One of the dangers of this book for a person who doesn’t study the Word of God for himself (which is epidemic today) is that he is disarmed by the multiple claims of biblical veracity, which give way to human speculations—which are then accepted as biblical truth. With no scriptural support, the Bergers write, “We know that [Josiah] can see us, hear us, and even be involved, not only in our lives but also in the lives of his friends. We are continually hearing of Siah coming to friends in dreams….The dreams are incredibly profound and always prove God’s Word, point to the glory of God, and compel us to get closer to Jesus” (p. 104). They add, “We mean no disrespect to the prophets, but the idea of Siah being able to observe the choices we make here on earth is way more motivatingas we seek to live for God moment-by-moment. The cloud of witnesses [of “Christian loved ones in Heaven”] is personal, and we believe it is part of their work in the spiritual realm to cheer on their loved ones still on earth…” (p. 107; italics added). (emphasis mine)
In their attempt to comfort those who have also lost loved ones to death, the Bergers fail to give the biblical warnings of spiritual deception, especially since their grieving state may make them terribly vulnerable to Satan’s ploys, such as transforming himself “into an angel of light” (2 Cor:11:14-15).
In our day, when biblical discernment is practically nonexistent among most who call themselves Christians, to emphasize the experiential, as the Bergers do throughout their book, is playing right into the hands of the Adversary. Tragically, they call such supernatural experiences with their deceased son “God Nods” and encourage their readers to seek their own: “Be on the lookout for God Nods in your own life”
(p. 104). They give examples of Josiah kissing his sister after his death (p. 115), and his dad crying out to God for a sign: “I was begging God for a sign, a sign…out of the ordinary…that my Josiah was all right…. I was asking God to give me something I could behold with my physical eyes”
(p. 118). Scripture, however, warns that “An evil and adulterous generation seeketh after a sign” (Mt 12:39).
In contradiction to the biblical counsel the authors give at the beginning of their book, in the end they not only capitulate to a view that disagrees with the Bible but they promote it enthusiastically: “Our loved ones may show up in dreams or visits or other ways (who can limit God’s imagination?), but the fact is that we’re connected….There is a thin veil, and we’re connected to them, forever, in Christ” (p. 110). They conclude, “You don’t father or mother a child for nineteen years and then hear God say, ‘Oh, now you can’t talk to him. You no longer have a relationship with him until you see him face to face in Heaven….’ We still talk to Josiah, and it’s going to be so great when we’re together again” (p. 125).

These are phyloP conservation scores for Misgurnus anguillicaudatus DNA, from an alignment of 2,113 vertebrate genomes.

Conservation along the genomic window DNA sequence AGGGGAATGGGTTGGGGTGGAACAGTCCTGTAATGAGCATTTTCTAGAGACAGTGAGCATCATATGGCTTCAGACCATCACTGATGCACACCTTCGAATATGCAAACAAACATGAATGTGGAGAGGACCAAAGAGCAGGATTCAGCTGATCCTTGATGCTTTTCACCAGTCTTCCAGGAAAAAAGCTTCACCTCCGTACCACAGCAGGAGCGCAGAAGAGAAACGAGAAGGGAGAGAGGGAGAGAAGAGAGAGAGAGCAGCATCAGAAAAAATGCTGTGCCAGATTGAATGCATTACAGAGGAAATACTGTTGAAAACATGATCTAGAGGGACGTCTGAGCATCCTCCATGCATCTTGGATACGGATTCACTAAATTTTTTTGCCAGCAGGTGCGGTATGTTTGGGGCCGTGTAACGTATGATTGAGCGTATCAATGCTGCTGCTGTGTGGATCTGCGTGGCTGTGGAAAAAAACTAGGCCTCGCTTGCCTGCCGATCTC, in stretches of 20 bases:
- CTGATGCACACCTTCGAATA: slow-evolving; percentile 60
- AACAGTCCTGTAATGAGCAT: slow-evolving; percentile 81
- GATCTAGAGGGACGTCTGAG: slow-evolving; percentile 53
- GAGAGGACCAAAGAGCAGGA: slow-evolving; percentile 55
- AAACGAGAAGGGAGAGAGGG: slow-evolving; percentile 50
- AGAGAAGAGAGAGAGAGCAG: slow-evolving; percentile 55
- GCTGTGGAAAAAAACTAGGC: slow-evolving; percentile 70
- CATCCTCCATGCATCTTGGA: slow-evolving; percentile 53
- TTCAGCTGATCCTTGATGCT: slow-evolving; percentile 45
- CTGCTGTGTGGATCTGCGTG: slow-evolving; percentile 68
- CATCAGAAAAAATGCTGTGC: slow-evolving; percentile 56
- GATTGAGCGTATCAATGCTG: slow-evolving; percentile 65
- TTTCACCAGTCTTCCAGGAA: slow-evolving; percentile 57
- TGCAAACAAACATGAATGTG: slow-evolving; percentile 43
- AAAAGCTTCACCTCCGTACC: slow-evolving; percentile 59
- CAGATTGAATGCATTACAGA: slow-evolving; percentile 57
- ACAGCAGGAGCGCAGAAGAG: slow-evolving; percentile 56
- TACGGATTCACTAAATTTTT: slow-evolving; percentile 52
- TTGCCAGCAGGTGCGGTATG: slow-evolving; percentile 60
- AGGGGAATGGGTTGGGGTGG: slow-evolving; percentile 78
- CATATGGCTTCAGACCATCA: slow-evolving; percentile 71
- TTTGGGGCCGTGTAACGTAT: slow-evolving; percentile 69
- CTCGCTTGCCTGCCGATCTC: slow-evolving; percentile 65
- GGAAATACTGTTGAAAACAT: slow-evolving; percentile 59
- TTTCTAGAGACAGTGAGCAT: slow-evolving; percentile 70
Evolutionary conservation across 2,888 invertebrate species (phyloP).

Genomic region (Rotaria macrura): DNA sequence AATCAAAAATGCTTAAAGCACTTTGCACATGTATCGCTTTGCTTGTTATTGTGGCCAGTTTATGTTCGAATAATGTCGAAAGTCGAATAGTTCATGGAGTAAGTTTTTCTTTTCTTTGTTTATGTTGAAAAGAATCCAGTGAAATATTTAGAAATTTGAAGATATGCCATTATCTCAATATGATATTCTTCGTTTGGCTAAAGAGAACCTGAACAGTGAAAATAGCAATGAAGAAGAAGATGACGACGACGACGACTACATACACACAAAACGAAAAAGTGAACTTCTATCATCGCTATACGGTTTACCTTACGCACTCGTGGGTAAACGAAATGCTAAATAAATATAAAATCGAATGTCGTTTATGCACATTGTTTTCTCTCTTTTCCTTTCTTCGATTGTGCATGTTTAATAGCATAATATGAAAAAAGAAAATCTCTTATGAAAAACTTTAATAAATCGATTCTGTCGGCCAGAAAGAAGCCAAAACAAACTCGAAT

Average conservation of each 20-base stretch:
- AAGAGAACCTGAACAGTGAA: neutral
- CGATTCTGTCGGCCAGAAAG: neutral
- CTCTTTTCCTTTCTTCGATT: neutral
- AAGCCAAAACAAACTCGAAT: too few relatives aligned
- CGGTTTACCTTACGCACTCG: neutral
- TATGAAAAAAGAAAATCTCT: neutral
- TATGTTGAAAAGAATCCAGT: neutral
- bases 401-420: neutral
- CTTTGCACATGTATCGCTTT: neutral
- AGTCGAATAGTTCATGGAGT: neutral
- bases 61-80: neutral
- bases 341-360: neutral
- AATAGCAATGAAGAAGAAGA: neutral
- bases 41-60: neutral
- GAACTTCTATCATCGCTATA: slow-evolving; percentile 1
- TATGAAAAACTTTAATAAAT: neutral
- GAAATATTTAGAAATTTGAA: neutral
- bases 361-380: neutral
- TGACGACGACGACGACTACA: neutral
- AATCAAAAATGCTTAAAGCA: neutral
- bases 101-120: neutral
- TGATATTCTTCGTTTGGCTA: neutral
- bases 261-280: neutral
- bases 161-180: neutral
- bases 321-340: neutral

In our view, Have Heart is an example of how a tragic event in the lives of believers can lead many into an even more tragic misunderstanding of God’s Word. source
I want the reader to understand that I have shed tears over the Berger’s loss of their precious son. I can’t even imagine the pain. But the Word of God is clear and teaches us that communicating with a deceased person is forbidden. It is called “Necromancy” and God forbids His children to practice this.
The Dangers of NAR and How Steve Berger is steeped in this False Teaching
I believe that when pastors and Bible teachers begin to replace the Word of God with their own “opinions, thoughts and imaginations” which do not line up with God’s Holy Word, they begin to slide down a slippery slope into Apostasy.
I believe that happened with Steve Berger.
I want to share two short videos that will show the reader conclusively that Steve Berger is part of and teaches the New Apostolic Reformation (NAR) to his congregation.
You will begin to understand that this movement is a “RETURN TO ROME” Apostasy which I believe will be instrumental in leading the world to the ‘One World Religion.’
Brethren, the Great Reformation happened for a very good reason. Martin Luther realized that the Catholic Church was preaching a different Gospel of Works. He knew that we were under the Covenant of Grace. He tacked up 95 theses on the door of the Catholic Church, explaining the grave errors being taught in Catholicism.
He eventually lost his life because of his actions. We are not to merge with the Vatican! What has light to do with darkness? RUN from this false teaching!
This is HERESY!
Please watch these videos and understand that Steve Berger’s church hosted this NAR event. Also, please watch carefully beginning right after the 6:00 mark in the first video, to see proof that Berger’s church in TN hosted this. Also, you will see that Berger’s book (“Have Heart”) is endorsed by the writer of “The Shack.”
For those who do not fully understand the tenets of NAR, here is a good article which explains the errant beliefs of this cult:
It’s Past Time to Out the NAR (New Apostolic Reformation) As a Dangerous Cult <click here to read
It is never too late to repent and turn back to our God. I pray for Steve and Amir to humble themselves before their many followers and denounce both Necromancy and the New Apostolic Reformation Cult.